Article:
Friday, January 27, 2012

Defining the Undefinable

As I mentioned in my last post, yesterday my Spirituality in the Arts class was to discuss and define the words success and failure. Although we normally talk as an entire class- by the way, we sit in a large circle everyday- we broke up into groups of five. I personally think this allowed us to talk more freely and candidly because we did not have to go through the process of raising our hands and then waiting to be called on.

My group, was composed of four women (one of whom was my professor) and one man. As we orginally sat in silence, unsure of where to begin, we decided to start on a positive note and begin with success...

Originally we decided that to success meant you accomplished a goal. One student said that to him, success is defined by obtaining a "good", well-paying job after graduation. Not all of us agreed. Then we started to discuss the idea that "successes" do not have to be something lofty or prestigious...

This is where the conversation got heated. So for my sake, instead of trying to make all statements into a paragraph, I'm going to make lists of our groups' varying beliefs. I was quite interested in what everyone had to say, and of course I wanted to share it with you, so I took extensive notes.

- Most people care about accomplishing something great and large-scale
- Being successful means to be content or happy
- It's an awareness of the things we believe in
- Does success have to be external, and "approved" by everyone around us?

- It is the mindset that keeps you from moving on after an unfortunate event; unwilling to learn and change
- Submission to fear
- When someone is unwilling to take responsibility for their actions (note that responsibility is much different than fault or placing blame)
- You may not be a failure but instead have failed

Pretty intense, right? We then concluded that you simply cannot have success without experiencing failure at some point in your life. Because, without the miserable feeling of failure, success wouldn't feel so good. Therefore, we believe the two go hand in hand.

- We can't have success without failure, it's not a dichotomy.
- The two are synonymous.
- Your reaction to situations defines who you are: choose to learn from a mistake to then succeed or wallow in pity and truly fail.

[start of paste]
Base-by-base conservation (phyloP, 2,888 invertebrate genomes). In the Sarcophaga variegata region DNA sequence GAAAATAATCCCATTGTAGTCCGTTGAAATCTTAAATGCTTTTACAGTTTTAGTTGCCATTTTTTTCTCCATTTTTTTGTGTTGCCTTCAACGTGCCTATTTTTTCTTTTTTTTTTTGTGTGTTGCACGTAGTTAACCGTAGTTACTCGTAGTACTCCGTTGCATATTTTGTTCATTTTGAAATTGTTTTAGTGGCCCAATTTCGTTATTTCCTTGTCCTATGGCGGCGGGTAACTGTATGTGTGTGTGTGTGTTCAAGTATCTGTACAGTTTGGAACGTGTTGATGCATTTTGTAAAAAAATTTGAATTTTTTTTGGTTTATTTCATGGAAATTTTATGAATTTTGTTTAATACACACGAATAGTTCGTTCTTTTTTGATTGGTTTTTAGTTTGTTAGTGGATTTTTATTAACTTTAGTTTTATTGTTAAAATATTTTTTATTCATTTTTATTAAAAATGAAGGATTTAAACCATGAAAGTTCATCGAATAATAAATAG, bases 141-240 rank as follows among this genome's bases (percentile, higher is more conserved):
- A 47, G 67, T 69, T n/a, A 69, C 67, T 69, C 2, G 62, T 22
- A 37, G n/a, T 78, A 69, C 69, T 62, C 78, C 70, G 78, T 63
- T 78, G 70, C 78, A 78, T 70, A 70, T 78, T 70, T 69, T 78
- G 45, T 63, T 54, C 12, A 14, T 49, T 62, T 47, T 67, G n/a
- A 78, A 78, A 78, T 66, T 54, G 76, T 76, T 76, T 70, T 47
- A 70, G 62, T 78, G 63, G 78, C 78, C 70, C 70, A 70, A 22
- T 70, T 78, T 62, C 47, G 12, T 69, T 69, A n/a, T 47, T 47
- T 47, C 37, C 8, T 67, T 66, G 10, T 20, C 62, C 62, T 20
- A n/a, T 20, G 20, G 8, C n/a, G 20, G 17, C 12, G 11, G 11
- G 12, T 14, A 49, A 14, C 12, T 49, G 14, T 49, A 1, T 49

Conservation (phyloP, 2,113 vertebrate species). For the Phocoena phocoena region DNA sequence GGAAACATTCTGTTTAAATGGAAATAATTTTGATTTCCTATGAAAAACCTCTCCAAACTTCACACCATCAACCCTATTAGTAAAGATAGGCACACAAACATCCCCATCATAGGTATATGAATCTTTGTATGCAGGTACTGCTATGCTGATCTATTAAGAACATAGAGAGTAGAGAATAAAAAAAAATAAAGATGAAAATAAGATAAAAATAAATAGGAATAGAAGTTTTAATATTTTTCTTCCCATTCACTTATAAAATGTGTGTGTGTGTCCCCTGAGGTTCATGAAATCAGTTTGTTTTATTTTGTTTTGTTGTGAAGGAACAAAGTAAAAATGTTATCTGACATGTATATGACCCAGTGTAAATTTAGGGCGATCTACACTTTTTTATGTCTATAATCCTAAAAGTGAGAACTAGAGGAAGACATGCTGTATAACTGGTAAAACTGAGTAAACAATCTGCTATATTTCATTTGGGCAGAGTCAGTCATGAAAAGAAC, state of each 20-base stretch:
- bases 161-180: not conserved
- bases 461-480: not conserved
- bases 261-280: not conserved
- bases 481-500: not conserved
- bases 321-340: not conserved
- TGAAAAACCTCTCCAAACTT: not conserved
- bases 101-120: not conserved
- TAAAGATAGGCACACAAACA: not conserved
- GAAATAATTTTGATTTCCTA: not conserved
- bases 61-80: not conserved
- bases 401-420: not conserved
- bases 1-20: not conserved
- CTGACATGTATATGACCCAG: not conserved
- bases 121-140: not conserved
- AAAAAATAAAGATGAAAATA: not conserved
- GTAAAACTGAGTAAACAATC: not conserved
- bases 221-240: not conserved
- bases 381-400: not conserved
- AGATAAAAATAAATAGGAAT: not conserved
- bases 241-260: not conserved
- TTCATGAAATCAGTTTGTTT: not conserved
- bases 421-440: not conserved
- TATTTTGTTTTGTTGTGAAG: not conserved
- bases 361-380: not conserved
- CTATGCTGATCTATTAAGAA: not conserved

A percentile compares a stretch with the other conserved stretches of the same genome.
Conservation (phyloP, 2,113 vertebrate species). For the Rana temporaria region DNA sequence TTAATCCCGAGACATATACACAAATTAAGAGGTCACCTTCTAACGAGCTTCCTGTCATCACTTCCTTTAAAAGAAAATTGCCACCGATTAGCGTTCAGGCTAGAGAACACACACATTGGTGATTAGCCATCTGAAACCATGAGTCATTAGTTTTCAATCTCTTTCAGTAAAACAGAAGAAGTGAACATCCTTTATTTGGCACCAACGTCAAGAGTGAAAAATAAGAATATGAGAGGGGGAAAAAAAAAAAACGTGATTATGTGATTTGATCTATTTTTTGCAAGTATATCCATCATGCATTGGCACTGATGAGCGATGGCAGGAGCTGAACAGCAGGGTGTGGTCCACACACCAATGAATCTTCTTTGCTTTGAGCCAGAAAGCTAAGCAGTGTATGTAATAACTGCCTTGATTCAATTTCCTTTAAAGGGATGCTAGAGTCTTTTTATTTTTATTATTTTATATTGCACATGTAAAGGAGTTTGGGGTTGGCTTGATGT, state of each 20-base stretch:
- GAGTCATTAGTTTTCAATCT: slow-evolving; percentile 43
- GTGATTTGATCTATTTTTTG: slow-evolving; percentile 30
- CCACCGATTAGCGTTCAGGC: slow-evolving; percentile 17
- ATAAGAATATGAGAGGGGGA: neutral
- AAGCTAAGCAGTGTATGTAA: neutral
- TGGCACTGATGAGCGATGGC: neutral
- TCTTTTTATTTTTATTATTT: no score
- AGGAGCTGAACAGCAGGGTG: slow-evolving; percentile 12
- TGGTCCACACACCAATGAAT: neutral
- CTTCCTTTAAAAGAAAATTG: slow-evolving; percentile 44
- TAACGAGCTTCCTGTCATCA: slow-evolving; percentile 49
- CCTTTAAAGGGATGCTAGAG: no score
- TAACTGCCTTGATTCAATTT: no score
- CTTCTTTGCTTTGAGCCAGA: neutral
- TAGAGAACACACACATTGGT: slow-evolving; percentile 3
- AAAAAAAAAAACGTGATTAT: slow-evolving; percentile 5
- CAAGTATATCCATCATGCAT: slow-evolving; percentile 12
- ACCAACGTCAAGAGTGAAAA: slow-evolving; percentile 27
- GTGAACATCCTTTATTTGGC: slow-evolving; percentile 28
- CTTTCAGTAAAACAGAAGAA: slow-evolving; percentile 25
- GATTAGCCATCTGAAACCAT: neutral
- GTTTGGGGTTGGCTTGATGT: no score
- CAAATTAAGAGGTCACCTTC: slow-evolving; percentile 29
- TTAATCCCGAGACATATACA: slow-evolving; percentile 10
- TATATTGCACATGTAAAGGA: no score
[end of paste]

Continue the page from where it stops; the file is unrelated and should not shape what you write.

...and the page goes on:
- The ONLY true failure is consciously choosing not to learn from an experience.
- Defining whether you are successful or constantly failing may limit your potential- instead, you should allow misfortune and opportunity to add to your character.
- People should not press their own ideas of success and failure upon others- it's not our obligation to do things simply to please others.
- Although society conditions us to have one definition, we all may [and should] have our own ways of defining these words.
- When you accept responsibility for a failure, regardless of the size, you are then succeeding. Looking the problem or mistake in the eyes will allow you to learn, grow and be challenged, which is a success in its own.

After this heavy conversation our professor had us all go outside and use our talents to play soccer and frisbee- by the way, the weather was perfect, even a bit warm! I love this class! Did I mention Mike and I are in it together? Being the photo-loving girlfriend that I am, I had to Instagram a photo! :)

In all seriousness, I learned so much from yesterday's class discussion. I'm typically pretty hard on myself and very critical when I make mistakes. Now I realize that just getting up after I fall down is a true success- what an encouragement.

Thanks for bearing with me, I know this was a lengthy post!

Happy Friday- have a wonderful weekend! XO


  1. love the pic of you two- adorable couple! I would have loved that assignment. It is amazing how much we judge our successes and failure by what other people think of us-what a great exercise

  2. Yes, we're always twenty times harder on ourselves than anyone else is on us. Just keep picking yourself up and dusting off and that's a great achievement!

  3. This is such a great post. Thank you!

  4. I like your idea that the only truly failure is choosing not to learn from an experience. Maybe people learn more from failure than success, and in that way failure at least serves a purpose. Sounds like a thought-provoking class!